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Why are You Here on Thwack?

Level 13

Another way of asking that question: What is Thwack?

An obvious answer: Thwack is the online IT community where you get information on and share your experience related to SolarWinds products that you value. Of course, if you’ve been visiting Thwack for awhile, you have your own specific answer; and if I don’t touch on yours in this post, I would look forward to reading your comments.

You go to the NPM forum , as a user of that product, to get help from others who work in their company’s network operations center (which might be just you in your cube and them in theirs), fielding the alerts NPM sends about network devices on a specific LAN. In the SAM forum other Sys Admins answer your questions and share their experience with templates they are using to keep track of issues with key applications across their respective businesses. If you manage network devices, and NCM fails to back-up a config for one of your devices, your forum’s MVPs confirm your problem or offer you a solution they found. In all cases, you’ll often hear from SolarWinds engineers, product managers, information developers and others with a stake in you getting the best information and as quickly as possible.

With an eye on the future, as part of revealing the kernel of why we’re on Thwack, I want to cover a little history.

The Future is Always Getting Ready

William Gibson famously observed that, when it comes to technology, the future is already here but it’s unevenly distributed.

As Facebook surpasses a billion users worldwide, let’s consider why; especially since we all complain about Facebook not offering a very satisfying social experience.

As someone who worked there at the time, I remember that in 2004 Yahoo! had the most registered users internationally of all internet sites. While Yahoo! was serving up a portal experience, Zuckerberg had just launched Facebook and had staff working out a small space in Palo Alto. Just 8 years later Facebook is synonymous with social networking and Yahoo! seems on the verge of being sold off as piecemeal services that someone might figure out how to grow as specific online communities. Even with the enormous leverage of users already participating daily within its dotcom footprint, and through a mutually reinforcing aglomeration of services, Yahoo! failed to remain a leader in the era of the social web.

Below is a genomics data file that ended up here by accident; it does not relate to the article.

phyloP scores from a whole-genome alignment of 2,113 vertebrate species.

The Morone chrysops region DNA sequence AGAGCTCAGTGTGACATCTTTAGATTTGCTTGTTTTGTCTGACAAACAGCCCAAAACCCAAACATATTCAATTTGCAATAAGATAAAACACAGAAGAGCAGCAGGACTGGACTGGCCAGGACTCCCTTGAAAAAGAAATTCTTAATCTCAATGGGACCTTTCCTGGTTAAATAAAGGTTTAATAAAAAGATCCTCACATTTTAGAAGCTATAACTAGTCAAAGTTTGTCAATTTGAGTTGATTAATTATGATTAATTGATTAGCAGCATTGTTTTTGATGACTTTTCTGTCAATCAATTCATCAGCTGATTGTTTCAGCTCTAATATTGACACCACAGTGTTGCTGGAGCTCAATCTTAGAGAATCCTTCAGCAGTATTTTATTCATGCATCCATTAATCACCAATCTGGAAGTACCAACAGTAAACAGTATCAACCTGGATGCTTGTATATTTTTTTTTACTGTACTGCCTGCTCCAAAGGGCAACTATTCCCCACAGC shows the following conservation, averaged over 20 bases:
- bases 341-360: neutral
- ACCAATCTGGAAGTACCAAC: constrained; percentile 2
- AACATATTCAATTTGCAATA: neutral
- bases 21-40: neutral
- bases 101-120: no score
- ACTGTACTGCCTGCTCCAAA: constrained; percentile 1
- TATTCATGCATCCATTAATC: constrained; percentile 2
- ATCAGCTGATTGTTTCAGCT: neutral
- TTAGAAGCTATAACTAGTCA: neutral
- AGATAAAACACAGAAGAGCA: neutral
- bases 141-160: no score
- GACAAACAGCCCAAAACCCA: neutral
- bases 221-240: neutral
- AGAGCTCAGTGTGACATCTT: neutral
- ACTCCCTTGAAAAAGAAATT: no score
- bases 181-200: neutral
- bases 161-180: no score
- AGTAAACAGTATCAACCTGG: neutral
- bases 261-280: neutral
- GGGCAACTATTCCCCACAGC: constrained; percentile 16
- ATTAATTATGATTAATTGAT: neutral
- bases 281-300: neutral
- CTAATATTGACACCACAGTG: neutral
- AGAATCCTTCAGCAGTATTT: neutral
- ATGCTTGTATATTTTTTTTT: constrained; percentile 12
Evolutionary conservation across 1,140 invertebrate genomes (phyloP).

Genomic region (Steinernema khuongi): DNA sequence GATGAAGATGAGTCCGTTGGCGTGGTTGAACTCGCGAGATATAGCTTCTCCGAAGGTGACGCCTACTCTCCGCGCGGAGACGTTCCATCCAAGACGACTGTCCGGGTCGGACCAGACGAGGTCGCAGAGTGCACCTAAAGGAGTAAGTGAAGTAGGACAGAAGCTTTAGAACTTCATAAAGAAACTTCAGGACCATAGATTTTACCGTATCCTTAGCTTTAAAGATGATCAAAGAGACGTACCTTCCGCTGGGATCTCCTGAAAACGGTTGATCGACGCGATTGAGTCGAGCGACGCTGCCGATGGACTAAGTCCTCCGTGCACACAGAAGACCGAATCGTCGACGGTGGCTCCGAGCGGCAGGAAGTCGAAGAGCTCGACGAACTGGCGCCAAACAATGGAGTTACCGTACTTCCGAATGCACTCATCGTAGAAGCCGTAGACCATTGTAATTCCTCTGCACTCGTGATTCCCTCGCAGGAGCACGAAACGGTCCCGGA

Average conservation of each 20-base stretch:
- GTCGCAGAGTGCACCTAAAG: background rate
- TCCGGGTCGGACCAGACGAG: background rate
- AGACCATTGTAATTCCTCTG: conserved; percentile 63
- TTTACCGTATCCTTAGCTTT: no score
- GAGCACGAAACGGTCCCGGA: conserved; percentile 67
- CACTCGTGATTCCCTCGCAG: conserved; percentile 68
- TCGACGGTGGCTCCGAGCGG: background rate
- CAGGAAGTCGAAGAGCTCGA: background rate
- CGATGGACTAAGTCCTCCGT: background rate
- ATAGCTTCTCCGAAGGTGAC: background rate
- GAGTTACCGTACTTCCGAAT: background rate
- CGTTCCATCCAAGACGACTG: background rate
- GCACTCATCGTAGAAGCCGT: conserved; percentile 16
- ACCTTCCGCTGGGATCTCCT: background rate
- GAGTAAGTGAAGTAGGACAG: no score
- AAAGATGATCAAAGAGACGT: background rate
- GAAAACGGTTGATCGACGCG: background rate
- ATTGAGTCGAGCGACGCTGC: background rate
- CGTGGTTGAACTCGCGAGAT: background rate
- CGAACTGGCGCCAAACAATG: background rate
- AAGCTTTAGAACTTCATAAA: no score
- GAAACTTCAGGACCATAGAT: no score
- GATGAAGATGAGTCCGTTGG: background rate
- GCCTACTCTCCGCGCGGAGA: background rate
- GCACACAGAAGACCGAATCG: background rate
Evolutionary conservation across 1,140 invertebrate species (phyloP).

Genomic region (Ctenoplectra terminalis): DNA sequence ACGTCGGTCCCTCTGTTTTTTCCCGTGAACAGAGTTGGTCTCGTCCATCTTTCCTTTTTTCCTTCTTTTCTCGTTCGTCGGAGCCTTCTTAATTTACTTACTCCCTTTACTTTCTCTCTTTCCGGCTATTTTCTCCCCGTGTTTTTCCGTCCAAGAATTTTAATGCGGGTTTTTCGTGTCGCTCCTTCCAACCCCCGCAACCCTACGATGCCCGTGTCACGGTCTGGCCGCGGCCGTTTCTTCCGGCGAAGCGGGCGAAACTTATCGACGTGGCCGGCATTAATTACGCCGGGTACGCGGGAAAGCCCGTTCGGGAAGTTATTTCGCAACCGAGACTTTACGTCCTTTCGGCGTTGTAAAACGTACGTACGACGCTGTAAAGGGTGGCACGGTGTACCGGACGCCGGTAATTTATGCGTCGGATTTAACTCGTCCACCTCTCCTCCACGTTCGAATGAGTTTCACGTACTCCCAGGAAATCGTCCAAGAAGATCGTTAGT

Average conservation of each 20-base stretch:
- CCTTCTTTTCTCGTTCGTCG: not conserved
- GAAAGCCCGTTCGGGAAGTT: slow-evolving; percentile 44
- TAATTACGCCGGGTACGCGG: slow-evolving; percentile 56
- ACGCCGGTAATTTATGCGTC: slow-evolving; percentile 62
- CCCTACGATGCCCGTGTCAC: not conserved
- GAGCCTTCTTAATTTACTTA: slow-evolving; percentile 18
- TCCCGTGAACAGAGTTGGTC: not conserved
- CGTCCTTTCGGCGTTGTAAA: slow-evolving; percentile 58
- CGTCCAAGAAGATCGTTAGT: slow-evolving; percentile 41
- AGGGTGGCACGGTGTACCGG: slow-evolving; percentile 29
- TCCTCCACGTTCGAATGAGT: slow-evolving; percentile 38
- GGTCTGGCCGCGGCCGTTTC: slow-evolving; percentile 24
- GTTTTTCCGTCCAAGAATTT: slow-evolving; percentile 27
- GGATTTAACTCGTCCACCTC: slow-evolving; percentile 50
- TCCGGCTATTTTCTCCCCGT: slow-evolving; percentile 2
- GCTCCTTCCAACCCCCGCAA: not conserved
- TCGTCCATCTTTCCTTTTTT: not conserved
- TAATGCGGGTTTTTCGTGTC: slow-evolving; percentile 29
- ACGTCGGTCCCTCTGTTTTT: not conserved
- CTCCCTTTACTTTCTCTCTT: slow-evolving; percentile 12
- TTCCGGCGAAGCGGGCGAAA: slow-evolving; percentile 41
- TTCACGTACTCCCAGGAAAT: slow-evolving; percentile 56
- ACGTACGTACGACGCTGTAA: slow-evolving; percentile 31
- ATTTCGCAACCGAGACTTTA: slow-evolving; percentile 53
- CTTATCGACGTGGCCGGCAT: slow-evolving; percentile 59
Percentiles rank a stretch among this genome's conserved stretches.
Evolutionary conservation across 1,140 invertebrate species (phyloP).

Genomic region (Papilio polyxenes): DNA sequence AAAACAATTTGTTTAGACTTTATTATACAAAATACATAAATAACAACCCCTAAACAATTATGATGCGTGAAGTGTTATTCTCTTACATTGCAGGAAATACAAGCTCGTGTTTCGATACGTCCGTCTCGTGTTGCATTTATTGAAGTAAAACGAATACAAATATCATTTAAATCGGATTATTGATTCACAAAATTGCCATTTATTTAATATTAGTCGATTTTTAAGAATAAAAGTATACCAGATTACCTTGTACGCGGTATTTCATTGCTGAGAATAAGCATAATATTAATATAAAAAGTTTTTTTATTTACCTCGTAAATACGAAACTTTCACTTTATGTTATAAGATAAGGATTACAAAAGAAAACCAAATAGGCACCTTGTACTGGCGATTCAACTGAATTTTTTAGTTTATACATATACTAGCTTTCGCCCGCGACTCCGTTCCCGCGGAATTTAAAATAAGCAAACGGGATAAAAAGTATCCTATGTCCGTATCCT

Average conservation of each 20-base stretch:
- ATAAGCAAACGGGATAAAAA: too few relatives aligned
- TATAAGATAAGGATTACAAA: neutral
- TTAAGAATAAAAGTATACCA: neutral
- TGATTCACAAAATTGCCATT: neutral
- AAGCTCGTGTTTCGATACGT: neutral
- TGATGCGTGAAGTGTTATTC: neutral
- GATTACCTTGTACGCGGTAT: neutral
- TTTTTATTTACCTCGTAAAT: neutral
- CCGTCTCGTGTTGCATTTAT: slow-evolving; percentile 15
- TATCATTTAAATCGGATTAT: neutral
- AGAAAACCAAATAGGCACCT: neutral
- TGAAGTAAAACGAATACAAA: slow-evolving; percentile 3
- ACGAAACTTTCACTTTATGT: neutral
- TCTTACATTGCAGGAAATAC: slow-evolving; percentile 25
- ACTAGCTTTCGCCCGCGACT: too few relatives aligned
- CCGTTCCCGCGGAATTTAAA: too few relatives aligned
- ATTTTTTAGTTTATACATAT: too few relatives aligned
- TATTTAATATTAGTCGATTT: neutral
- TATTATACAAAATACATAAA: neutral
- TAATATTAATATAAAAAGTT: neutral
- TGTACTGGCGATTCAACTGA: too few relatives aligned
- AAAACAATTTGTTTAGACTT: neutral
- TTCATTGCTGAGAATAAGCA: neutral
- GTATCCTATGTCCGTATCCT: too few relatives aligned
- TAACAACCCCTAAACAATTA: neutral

Why is the social web so much more valuable than a place where you simply go to use a service or retrieve information?

While Yahoo! still offers an evolving set of services and experiences in which users rapidly publish and exchange an ongoing and cumulative stream of information—text, audio files, photographs, videos, links to other content—both asynchronously and in real-time, what it does not offer, or began to offer only belatedly, are exchanges within a community in which information comes with value already attached by the community itself.

Simply put, successful social web sites are those that use reputation and ratings systems to control access and value related to both interaction and information exchanged through interaction.

For example, think of the different editorial value implied in getting the same news story through digg.com and CNN.com. Crowdsourcing, in a word, makes the creation of value within the community accessible to everyone in the community.

If Facebook declines as the leader of the social web it will be because it fails to safeguard the integrity of the social experiences it makes available. My colleague today told me that she doesn’t use Facebook anymore because her parents are on there. Users who stop trusting the interactions and information that the community offers them will migrate to another where the value is higher.

Online, Trust is Almost Everything

Like SolarWinds products themselves,Thwack is only as valuable as the trust you create while here; and that trust depends on how you and others interact and especially on what information you share and how you share it.